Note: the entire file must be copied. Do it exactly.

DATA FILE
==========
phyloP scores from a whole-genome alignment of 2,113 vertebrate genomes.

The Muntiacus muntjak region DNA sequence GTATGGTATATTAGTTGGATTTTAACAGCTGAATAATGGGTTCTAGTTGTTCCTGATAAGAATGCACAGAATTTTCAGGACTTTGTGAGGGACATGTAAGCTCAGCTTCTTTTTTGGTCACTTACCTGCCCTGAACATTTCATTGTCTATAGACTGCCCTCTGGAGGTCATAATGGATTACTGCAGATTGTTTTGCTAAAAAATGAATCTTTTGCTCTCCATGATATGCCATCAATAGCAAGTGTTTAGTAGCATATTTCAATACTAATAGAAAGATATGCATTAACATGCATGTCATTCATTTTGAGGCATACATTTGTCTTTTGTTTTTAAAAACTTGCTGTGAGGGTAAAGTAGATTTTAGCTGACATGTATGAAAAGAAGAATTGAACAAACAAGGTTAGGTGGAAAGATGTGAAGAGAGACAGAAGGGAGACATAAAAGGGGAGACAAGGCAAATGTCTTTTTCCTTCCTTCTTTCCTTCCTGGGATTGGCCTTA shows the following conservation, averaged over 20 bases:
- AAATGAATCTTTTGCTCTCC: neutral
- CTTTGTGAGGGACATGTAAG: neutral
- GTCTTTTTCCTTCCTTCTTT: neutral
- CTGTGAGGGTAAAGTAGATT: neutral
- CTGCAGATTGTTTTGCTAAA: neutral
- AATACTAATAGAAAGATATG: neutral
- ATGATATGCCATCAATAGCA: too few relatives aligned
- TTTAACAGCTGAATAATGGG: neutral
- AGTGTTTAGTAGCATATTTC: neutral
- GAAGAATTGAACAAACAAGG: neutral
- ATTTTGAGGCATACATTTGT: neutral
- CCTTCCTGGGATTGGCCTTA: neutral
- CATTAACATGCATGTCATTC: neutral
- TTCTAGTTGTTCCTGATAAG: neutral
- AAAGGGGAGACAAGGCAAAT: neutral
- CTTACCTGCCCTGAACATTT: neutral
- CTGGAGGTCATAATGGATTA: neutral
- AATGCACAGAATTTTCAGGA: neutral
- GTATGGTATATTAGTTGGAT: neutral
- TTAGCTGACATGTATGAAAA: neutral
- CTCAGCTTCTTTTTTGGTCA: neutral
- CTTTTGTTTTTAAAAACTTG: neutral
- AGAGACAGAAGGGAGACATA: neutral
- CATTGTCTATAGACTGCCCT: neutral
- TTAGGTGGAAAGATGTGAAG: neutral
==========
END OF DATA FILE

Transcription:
phyloP scores from a whole-genome alignment of 2,113 vertebrate genomes.

The Muntiacus muntjak region DNA sequence GTATGGTATATTAGTTGGATTTTAACAGCTGAATAATGGGTTCTAGTTGTTCCTGATAAGAATGCACAGAATTTTCAGGACTTTGTGAGGGACATGTAAGCTCAGCTTCTTTTTTGGTCACTTACCTGCCCTGAACATTTCATTGTCTATAGACTGCCCTCTGGAGGTCATAATGGATTACTGCAGATTGTTTTGCTAAAAAATGAATCTTTTGCTCTCCATGATATGCCATCAATAGCAAGTGTTTAGTAGCATATTTCAATACTAATAGAAAGATATGCATTAACATGCATGTCATTCATTTTGAGGCATACATTTGTCTTTTGTTTTTAAAAACTTGCTGTGAGGGTAAAGTAGATTTTAGCTGACATGTATGAAAAGAAGAATTGAACAAACAAGGTTAGGTGGAAAGATGTGAAGAGAGACAGAAGGGAGACATAAAAGGGGAGACAAGGCAAATGTCTTTTTCCTTCCTTCTTTCCTTCCTGGGATTGGCCTTA shows the following conservation, averaged over 20 bases:
- AAATGAATCTTTTGCTCTCC: neutral
- CTTTGTGAGGGACATGTAAG: neutral
- GTCTTTTTCCTTCCTTCTTT: neutral
- CTGTGAGGGTAAAGTAGATT: neutral
- CTGCAGATTGTTTTGCTAAA: neutral
- AATACTAATAGAAAGATATG: neutral
- ATGATATGCCATCAATAGCA: too few relatives aligned
- TTTAACAGCTGAATAATGGG: neutral
- AGTGTTTAGTAGCATATTTC: neutral
- GAAGAATTGAACAAACAAGG: neutral
- ATTTTGAGGCATACATTTGT: neutral
- CCTTCCTGGGATTGGCCTTA: neutral
- CATTAACATGCATGTCATTC: neutral
- TTCTAGTTGTTCCTGATAAG: neutral
- AAAGGGGAGACAAGGCAAAT: neutral
- CTTACCTGCCCTGAACATTT: neutral
- CTGGAGGTCATAATGGATTA: neutral
- AATGCACAGAATTTTCAGGA: neutral
- GTATGGTATATTAGTTGGAT: neutral
- TTAGCTGACATGTATGAAAA: neutral
- CTCAGCTTCTTTTTTGGTCA: neutral
- CTTTTGTTTTTAAAAACTTG: neutral
- AGAGACAGAAGGGAGACATA: neutral
- CATTGTCTATAGACTGCCCT: neutral
- TTAGGTGGAAAGATGTGAAG: neutral